Amy Schumer Shares That ‘Expecting Amy’ Footage Was Filmed on Their Phones

Comedian Amy Schumer admits that she wasn’t sure if the raw footage she and her family shot using their phones would be a story worth telling. But her chronicles of pregnancy, learning that her husband had Asperger’s, and ultimately her son Gene’s birth made for a heartwarming documentary.

Comedian Amy Schumer and husband Chris Fischer
Comedian Amy Schumer and husband Chris Fischer |NBC/NBCU Photo Bank via Getty Images

Schumer, husband Chris Fischer, and director Alexander Hammer joined a packed drive-in crowd for the screening of Schumer’s documentary, Expecting Amy on Martha’s Vineyard. The trio offered an introduction before the film began, which is when Schumer offered some insight into how the movie was shot.

Amy Schumer wasn’t sure if she had a story

“I love this place, I’ve been coming here since I was 18 before I met this character,” Schumer said about Martha’s Vineyard. Fischer, who is an award-winning chef, grew up on the island.

“And it’s amazing to get to screen this year,” she said. “And I want to thank Alex [Hammer] who I completely DM’d on Instagram and I said we have all this footage, we just filmed it on our phones. We had a friend film it. There might be no story there. And he said he watched a million hours and he said, ‘I think there’s a story here.’ So this is completely his creation. And he’s a genius.”

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Hammer said this was his first time on the island. But he had viewed hours of footage Fischer and Schumer shot while they were on Martha’s Vineyard. “It’s probably been one of the most intense and rewarding projects I’ve worked on,” he told the audience about Expecting Amy.

Schumer originally thought the footage would make a ‘kick-a** home movie

Originally, Schumer anticipated that she simply could have made “a kick-ass home movie,” USA Today reports.  “It was just like a lot of things in my life are,” she said. “I just have, like, an instinct, and I just follow it and see if something comes of it, and sometimes it does.”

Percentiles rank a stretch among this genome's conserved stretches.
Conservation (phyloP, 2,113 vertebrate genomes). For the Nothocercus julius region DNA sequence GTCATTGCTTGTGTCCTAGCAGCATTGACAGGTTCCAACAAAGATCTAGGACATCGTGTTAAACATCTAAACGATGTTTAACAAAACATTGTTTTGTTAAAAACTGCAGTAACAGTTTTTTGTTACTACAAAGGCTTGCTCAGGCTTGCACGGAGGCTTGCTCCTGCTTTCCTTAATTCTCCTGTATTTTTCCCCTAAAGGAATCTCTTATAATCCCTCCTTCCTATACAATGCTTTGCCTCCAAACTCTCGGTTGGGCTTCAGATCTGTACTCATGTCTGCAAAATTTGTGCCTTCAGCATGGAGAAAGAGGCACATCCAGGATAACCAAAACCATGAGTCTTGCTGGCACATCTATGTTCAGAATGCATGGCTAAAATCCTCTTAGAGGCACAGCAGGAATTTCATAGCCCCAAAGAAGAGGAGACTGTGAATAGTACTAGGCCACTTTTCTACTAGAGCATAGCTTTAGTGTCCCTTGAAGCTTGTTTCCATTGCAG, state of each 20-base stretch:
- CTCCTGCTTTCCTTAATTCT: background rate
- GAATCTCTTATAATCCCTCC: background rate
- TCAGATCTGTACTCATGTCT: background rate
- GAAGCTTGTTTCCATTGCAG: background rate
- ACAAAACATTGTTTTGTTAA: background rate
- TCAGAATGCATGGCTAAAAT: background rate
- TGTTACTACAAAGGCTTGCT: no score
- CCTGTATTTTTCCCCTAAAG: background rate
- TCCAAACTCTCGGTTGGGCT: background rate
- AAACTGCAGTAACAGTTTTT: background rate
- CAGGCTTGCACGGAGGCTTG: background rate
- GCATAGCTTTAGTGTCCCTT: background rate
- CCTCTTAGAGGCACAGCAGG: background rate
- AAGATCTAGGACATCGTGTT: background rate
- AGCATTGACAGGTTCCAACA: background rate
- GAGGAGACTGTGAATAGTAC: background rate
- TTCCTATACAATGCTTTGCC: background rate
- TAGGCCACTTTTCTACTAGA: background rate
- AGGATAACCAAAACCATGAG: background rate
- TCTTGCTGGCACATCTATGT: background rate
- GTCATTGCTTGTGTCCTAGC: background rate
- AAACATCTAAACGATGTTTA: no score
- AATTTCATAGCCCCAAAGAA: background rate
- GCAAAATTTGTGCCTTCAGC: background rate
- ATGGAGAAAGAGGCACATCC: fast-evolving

She wanted the documentary to offer a realistic account of the brutal nature of pregnancy. Schumer had hyperemesis gravidarum, which is an intense form of morning sickness, during her pregnancy. She documented her flurry of hospital visits on Instagram and also tracked them in the documentary.

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“All my friends have babies, but I hadn’t been exposed to how hard pregnancy is,” she told USA Today. “It’s really kind of painful, personal, intimate stuff that we – who’ve been friends for 30 years – had never talked about. So, I hope this opens up a conversation for a lot more women.”

The couple also opened up about Chris Fischer’s Asperger’s diagnosis

The film also follows her husband’s Asperger’s diagnosis, which is a high functioning autism spectrum disorder.

“We both wanted to talk about it because it’s been totally positive,” Schumer told Seth Meyers, which was also featured in the documentary. “I think a lot people resist getting diagnosed and even some of their children because of the stigma that comes along with it.”

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“The tools we’ve been given have made his life so much better and our marriage and our life much more manageable,” she added. “I just wanted to encourage people to not be afraid of that stigma.”